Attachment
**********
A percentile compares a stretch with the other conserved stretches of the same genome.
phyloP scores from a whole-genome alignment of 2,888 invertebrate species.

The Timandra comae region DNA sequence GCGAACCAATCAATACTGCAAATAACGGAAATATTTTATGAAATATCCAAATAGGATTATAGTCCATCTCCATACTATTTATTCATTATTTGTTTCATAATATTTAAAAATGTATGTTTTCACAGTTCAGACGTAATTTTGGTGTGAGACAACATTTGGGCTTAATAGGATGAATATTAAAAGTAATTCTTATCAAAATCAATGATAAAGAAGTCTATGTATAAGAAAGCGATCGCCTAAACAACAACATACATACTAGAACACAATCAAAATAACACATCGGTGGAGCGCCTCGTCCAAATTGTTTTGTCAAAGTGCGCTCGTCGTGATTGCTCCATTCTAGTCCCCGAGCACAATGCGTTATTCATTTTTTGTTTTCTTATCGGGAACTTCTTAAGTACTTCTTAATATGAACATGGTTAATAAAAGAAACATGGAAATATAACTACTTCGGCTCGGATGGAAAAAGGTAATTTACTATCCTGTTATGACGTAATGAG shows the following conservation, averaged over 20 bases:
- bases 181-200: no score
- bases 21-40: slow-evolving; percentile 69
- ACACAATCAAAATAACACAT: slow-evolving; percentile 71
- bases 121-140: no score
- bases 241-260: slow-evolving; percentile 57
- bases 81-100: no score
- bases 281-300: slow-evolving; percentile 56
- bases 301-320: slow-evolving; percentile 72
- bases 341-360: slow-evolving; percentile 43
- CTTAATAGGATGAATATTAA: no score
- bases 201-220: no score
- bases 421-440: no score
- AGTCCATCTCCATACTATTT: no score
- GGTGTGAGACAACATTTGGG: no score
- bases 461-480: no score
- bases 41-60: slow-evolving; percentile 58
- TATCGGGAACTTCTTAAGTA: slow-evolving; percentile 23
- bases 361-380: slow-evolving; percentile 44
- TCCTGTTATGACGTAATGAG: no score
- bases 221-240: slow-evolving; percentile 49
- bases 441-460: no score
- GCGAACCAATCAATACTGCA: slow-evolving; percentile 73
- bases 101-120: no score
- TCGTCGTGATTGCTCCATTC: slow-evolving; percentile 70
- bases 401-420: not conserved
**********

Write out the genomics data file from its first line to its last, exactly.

A percentile compares a stretch with the other conserved stretches of the same genome.
phyloP scores from a whole-genome alignment of 2,888 invertebrate species.

The Timandra comae region DNA sequence GCGAACCAATCAATACTGCAAATAACGGAAATATTTTATGAAATATCCAAATAGGATTATAGTCCATCTCCATACTATTTATTCATTATTTGTTTCATAATATTTAAAAATGTATGTTTTCACAGTTCAGACGTAATTTTGGTGTGAGACAACATTTGGGCTTAATAGGATGAATATTAAAAGTAATTCTTATCAAAATCAATGATAAAGAAGTCTATGTATAAGAAAGCGATCGCCTAAACAACAACATACATACTAGAACACAATCAAAATAACACATCGGTGGAGCGCCTCGTCCAAATTGTTTTGTCAAAGTGCGCTCGTCGTGATTGCTCCATTCTAGTCCCCGAGCACAATGCGTTATTCATTTTTTGTTTTCTTATCGGGAACTTCTTAAGTACTTCTTAATATGAACATGGTTAATAAAAGAAACATGGAAATATAACTACTTCGGCTCGGATGGAAAAAGGTAATTTACTATCCTGTTATGACGTAATGAG shows the following conservation, averaged over 20 bases:
- bases 181-200: no score
- bases 21-40: slow-evolving; percentile 69
- ACACAATCAAAATAACACAT: slow-evolving; percentile 71
- bases 121-140: no score
- bases 241-260: slow-evolving; percentile 57
- bases 81-100: no score
- bases 281-300: slow-evolving; percentile 56
- bases 301-320: slow-evolving; percentile 72
- bases 341-360: slow-evolving; percentile 43
- CTTAATAGGATGAATATTAA: no score
- bases 201-220: no score
- bases 421-440: no score
- AGTCCATCTCCATACTATTT: no score
- GGTGTGAGACAACATTTGGG: no score
- bases 461-480: no score
- bases 41-60: slow-evolving; percentile 58
- TATCGGGAACTTCTTAAGTA: slow-evolving; percentile 23
- bases 361-380: slow-evolving; percentile 44
- TCCTGTTATGACGTAATGAG: no score
- bases 221-240: slow-evolving; percentile 49
- bases 441-460: no score
- GCGAACCAATCAATACTGCA: slow-evolving; percentile 73
- bases 101-120: no score
- TCGTCGTGATTGCTCCATTC: slow-evolving; percentile 70
- bases 401-420: not conserved